French mayor ‘to force artists to mind kids’

A far-right mayor in the southern town of Fréjus is allegedly considering making a group of local artists mind children in exchange for the rent subsidies they receive.

French mayor 'to force artists to mind kids'
The National Front mayor in Fréjus doesn’t feel the town hasn’t received enough in return from the artists. Photo: Kenzo Tribouillard/ AFP

Fréjus’ National Front Mayor David Rachline’s plan to have a group of around 15 local artists serve as “voluntary” minders of pre-school and primary-school kids has been met with outrage by those concerned.

“The Town Hall has decided to make us work for free, it wants us to take care of kids for free!” art photographer Olivier Isselin lamented, adding he was ready give up his studio if the plan goes through.

“We have no training in taking care of kids that small. And how will it work considering we often have to go away for exhibitions to do our real work?” he was quoted as telling French daily Le Parisien.

Because of their professional status, which is considered to be precarious in France, the artists have up until now received steep subsidies for their work spaces, paying only €2.50 per square metre a month in the old part of Fréjus.

But when their former rental contract with the Town Hall ended on June 30th, the new mayor decided to add a few conditions to the agreement, forcing the artists to participate in “educational activities organised by the city” between 4:30pm and 6pm.

According to Le Parisien, the mayor announced the measures during a Town Hall meeting on July 21st.

“The town finances a large part of the rents of a certain number of these ladies and gentlemen,” Rachline allegedly told the meeting, adding that Fréjus was only “getting a minimum in return”.

“There will be no more debate: either this project works out and everyone agrees to take part [in the child-minding activities], or I’ll put an end to artists not paying the same as everyone else.”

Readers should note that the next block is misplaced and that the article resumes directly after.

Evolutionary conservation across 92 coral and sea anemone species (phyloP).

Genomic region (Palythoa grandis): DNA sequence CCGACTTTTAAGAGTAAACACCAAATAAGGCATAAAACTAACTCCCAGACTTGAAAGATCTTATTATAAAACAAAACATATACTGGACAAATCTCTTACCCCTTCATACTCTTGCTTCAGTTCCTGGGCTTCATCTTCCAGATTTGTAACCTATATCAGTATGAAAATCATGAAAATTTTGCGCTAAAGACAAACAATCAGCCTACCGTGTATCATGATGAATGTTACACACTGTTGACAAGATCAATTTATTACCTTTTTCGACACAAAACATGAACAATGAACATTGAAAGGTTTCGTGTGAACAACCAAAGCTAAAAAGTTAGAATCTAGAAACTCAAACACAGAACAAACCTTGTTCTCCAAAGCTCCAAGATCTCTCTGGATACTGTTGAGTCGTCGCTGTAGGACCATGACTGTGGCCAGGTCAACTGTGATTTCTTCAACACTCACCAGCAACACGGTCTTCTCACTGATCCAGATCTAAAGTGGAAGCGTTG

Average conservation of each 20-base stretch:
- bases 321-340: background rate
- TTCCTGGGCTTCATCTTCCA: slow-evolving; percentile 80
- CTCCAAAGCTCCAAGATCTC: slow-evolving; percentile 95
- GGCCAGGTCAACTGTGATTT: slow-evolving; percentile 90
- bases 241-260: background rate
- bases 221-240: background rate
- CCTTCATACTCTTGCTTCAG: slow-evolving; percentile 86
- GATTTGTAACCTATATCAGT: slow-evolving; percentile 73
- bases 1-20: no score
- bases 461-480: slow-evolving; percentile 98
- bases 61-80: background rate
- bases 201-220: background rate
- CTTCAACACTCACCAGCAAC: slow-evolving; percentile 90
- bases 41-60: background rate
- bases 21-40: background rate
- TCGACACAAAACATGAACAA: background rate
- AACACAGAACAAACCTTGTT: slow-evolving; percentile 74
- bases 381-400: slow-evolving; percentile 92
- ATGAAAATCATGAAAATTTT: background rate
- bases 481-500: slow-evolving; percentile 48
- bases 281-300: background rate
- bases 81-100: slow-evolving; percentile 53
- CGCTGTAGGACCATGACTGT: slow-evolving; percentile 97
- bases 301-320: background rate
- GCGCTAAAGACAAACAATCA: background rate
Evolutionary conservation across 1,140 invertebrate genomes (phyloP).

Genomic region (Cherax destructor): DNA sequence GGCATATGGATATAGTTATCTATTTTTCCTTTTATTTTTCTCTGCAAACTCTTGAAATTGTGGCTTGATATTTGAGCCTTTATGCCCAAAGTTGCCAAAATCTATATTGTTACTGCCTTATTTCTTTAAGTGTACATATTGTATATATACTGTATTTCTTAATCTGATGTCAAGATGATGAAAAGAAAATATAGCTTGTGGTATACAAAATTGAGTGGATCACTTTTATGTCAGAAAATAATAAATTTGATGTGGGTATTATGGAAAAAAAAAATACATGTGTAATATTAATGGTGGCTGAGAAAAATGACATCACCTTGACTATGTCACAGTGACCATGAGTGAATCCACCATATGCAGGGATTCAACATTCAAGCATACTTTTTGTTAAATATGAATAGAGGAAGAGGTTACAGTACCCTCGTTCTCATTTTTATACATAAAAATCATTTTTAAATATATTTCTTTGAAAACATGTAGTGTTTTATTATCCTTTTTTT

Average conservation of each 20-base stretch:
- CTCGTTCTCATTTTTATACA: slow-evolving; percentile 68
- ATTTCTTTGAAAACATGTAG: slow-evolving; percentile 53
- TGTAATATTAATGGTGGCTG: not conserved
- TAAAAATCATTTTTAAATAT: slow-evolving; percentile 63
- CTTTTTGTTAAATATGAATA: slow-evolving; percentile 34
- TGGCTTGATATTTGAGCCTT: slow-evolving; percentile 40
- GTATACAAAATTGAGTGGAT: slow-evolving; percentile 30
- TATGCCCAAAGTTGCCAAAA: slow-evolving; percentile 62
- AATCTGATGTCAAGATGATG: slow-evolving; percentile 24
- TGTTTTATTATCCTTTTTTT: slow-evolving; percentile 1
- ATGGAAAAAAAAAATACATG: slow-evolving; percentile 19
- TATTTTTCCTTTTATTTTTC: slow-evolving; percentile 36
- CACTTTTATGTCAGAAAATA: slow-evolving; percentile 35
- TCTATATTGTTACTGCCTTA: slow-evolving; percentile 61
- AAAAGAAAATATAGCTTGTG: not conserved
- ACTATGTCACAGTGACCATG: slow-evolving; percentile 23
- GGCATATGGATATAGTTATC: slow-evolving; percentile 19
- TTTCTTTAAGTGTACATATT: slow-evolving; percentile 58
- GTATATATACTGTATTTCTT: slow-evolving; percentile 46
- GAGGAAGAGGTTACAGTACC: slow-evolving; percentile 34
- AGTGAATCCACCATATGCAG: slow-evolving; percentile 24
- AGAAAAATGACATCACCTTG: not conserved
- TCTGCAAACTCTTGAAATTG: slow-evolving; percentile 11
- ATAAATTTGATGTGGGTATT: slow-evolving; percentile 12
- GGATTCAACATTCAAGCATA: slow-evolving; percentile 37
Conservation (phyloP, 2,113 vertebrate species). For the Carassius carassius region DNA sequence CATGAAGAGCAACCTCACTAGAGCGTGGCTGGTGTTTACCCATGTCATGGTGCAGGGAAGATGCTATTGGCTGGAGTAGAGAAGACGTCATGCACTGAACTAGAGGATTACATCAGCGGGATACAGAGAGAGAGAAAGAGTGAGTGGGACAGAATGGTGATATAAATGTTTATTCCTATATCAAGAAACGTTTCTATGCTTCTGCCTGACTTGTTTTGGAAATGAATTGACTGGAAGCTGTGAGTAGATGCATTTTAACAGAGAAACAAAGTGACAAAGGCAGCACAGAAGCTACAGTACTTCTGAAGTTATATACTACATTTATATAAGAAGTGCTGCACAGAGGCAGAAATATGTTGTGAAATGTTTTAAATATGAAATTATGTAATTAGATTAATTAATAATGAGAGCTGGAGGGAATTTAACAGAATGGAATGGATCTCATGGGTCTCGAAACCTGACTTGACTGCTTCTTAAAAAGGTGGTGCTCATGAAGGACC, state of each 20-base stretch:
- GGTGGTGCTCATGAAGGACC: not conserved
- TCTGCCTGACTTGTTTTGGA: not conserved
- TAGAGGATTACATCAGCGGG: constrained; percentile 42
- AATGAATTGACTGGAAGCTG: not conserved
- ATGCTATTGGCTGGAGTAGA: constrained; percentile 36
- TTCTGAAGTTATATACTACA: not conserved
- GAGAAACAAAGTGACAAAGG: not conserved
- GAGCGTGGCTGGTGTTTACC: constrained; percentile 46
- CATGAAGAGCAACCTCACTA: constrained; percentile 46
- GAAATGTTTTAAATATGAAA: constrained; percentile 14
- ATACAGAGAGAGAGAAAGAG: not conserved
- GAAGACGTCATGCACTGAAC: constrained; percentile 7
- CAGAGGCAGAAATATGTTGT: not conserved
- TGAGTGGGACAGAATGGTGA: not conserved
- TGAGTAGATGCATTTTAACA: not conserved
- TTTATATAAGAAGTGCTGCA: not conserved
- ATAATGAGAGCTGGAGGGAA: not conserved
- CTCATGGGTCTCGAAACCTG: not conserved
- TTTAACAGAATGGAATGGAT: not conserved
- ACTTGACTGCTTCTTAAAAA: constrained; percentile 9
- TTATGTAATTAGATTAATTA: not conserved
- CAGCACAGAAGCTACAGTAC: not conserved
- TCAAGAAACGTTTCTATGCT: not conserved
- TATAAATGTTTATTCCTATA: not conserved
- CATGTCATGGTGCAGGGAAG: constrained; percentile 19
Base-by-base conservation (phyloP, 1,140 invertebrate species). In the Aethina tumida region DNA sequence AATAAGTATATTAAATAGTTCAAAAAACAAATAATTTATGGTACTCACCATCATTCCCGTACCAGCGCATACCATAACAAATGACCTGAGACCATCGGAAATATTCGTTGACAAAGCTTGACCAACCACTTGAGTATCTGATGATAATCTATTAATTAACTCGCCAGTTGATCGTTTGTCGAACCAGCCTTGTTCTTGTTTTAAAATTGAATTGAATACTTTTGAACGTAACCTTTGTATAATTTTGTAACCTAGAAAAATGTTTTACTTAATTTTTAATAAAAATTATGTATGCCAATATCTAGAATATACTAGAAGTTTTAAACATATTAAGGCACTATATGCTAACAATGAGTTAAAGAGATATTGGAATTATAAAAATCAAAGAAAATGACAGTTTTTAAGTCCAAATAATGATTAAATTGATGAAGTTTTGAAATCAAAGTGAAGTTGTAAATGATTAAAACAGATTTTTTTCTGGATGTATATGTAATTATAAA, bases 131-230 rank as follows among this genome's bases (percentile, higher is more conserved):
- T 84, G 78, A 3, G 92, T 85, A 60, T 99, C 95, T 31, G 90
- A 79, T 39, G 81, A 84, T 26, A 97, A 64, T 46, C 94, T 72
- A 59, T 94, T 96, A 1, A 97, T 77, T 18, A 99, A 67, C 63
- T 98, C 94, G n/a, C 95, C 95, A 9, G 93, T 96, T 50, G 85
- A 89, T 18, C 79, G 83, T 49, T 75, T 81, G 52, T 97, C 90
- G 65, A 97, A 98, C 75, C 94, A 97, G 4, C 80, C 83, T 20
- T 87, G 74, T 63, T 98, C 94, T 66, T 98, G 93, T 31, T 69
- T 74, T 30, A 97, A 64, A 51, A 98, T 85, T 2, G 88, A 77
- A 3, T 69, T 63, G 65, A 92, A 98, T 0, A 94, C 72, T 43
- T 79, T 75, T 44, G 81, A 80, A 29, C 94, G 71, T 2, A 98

Lawyer Emmanuel Bonnemain said the child-minding obligation weren’t fair on the artists.

“Most of them are already financially strained,” he said.

“And here, [Town Hall] is adding an extra burden since they will have to do volunteer work during the time they usually create. The plan is also that the kids will be kept by the artists in their studios. But who’s going to pay the insurance for the material that the kids are likely to want to use?”

Calls made by The Local to the Fréjus Town Hall were unsuccessful.  


The rising tide of violence against France’s local mayors

As one French town said farewell to its mayor, who was killed while tackling fly-tippers, new figures have revealed the extent of violence and threats against local officials.

The rising tide of violence against France's local mayors
French mayors play a vital role in society. Photo: AFP

Jean-Mathieu Michel, 76, died after he pulled up and ordered two workers who were dumping rubble by the side of the road to take it away in the southern town of Signes, where he had been mayor for 36 years.

Now figures from the Ministry of the Interior reveal that in 2018, 361 mayors and their deputies were attacked.

Mayors at the funeral of Jean-Mathieu Michel. Photo: AFP

The death of Signes' mayor has revived the feeling of abandonment of many local elected officials.

The role of mayor comes with many powers and responsibilities, and even village mayors are responsible for a bewildering array of tasks, from planning permission for home improvements to organising elections and preparing budgets.

READ ALSO Why village mayors are so important in France

According to the Ministry of the Interior, the trend is likely to increase with 317 attacks in 2016 and 332 in 2017.

Of the 361 mayors and deputy mayors who were victims of “wilful bodily harm” in 2018, 261 received threats or were victims of blackmail, 145 of “non-criminal physical violence” and 178 of verbal threats.

In a message read at the funeral of Jean-Mathieu Michel by Jacqueline Gourault, Minister of Territorial Cohesion, Emmanuel Macron promised to “personally ensure that in the face of incivilities and the disintegration of the meaning of the State and the Nation by some, the answer is always firm, exemplary and without complacency”.

There are more than 35,000 mayors in France and while jobs like the mayor of Paris come with a multi-million pound budget and a team of staff, just over half of French mayors oversee communes with less than 500 people, and take a very hands-on role in the community.

Hundreds of people attended the funeral of Jean-Mathieu Michel, who was described as a “lovely man, devoted to his town”.

Speaking after the funeral, Marie-Jeanne Beguet, mayor of the eastern French town of Civrieux, told French online news site 20 Minutes: “I think that citizens allow themselves to say or do things they would never have done before.

“Like for example insulting a mayor and using inappropriate terms. It happens very easily, there are no barriers anymore.”